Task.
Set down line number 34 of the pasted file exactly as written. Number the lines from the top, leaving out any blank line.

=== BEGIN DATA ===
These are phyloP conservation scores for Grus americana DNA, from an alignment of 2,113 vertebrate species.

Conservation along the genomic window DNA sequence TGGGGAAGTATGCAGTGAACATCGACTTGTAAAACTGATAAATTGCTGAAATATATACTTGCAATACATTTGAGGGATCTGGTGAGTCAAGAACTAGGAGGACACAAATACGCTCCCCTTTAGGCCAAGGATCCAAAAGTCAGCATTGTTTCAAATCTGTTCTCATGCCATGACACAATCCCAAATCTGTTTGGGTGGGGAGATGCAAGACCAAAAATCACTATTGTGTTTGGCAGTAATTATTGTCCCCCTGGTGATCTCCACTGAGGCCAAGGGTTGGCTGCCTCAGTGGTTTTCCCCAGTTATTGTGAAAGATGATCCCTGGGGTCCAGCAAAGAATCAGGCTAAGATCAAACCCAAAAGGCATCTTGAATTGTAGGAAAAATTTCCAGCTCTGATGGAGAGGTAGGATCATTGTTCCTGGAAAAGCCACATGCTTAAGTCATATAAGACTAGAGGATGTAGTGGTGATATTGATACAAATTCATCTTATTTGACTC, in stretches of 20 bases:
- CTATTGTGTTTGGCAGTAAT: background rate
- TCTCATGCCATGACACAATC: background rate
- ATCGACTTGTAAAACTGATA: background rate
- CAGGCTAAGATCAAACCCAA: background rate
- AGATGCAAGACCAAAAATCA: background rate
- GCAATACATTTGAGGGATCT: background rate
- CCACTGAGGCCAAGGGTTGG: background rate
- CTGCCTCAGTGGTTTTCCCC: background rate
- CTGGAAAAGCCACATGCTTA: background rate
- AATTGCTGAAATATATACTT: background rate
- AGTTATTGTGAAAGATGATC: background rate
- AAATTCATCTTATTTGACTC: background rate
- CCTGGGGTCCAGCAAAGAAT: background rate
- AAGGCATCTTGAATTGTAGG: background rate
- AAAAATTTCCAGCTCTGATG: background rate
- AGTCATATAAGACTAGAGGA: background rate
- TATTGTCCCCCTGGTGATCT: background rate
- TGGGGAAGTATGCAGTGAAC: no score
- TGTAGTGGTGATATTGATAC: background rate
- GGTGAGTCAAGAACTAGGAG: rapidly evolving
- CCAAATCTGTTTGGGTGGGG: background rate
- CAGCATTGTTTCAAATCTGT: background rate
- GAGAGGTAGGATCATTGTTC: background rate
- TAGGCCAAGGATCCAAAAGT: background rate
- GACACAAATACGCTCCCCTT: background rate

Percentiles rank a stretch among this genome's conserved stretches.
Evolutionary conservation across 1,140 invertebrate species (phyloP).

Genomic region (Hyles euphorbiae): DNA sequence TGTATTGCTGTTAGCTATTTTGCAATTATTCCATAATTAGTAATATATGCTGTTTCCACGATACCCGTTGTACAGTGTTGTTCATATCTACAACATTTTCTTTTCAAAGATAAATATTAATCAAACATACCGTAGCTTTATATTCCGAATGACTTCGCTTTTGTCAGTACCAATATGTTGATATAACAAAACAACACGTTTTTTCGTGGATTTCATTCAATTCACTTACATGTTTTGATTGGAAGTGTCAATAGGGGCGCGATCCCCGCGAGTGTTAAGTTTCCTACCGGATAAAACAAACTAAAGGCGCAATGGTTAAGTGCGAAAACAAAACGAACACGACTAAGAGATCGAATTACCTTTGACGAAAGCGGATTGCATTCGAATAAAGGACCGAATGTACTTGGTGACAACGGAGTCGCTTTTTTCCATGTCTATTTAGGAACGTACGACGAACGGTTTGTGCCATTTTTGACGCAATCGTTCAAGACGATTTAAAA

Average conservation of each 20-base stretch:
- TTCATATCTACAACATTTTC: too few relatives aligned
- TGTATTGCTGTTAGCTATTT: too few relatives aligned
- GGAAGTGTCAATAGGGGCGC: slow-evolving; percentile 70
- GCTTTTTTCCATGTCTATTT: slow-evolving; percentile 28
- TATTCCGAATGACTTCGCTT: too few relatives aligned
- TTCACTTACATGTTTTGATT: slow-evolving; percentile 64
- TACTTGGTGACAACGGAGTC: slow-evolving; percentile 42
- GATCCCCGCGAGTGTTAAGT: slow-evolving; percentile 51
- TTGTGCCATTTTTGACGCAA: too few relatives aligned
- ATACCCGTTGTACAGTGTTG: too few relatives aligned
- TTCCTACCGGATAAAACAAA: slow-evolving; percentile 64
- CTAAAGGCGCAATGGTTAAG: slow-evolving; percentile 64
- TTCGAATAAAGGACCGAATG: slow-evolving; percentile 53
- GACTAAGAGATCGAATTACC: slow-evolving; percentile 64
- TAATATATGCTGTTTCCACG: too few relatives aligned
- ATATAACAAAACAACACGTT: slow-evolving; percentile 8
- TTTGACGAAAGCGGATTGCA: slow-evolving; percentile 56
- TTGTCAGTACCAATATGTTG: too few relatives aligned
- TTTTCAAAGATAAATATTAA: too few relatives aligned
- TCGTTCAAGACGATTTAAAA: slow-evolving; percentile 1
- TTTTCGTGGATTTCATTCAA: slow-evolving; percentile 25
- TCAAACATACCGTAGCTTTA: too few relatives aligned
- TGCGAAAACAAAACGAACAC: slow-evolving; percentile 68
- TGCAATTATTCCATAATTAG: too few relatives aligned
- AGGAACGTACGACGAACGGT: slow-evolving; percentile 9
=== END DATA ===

- GGAAGTGTCAATAGGGGCGC: slow-evolving; percentile 70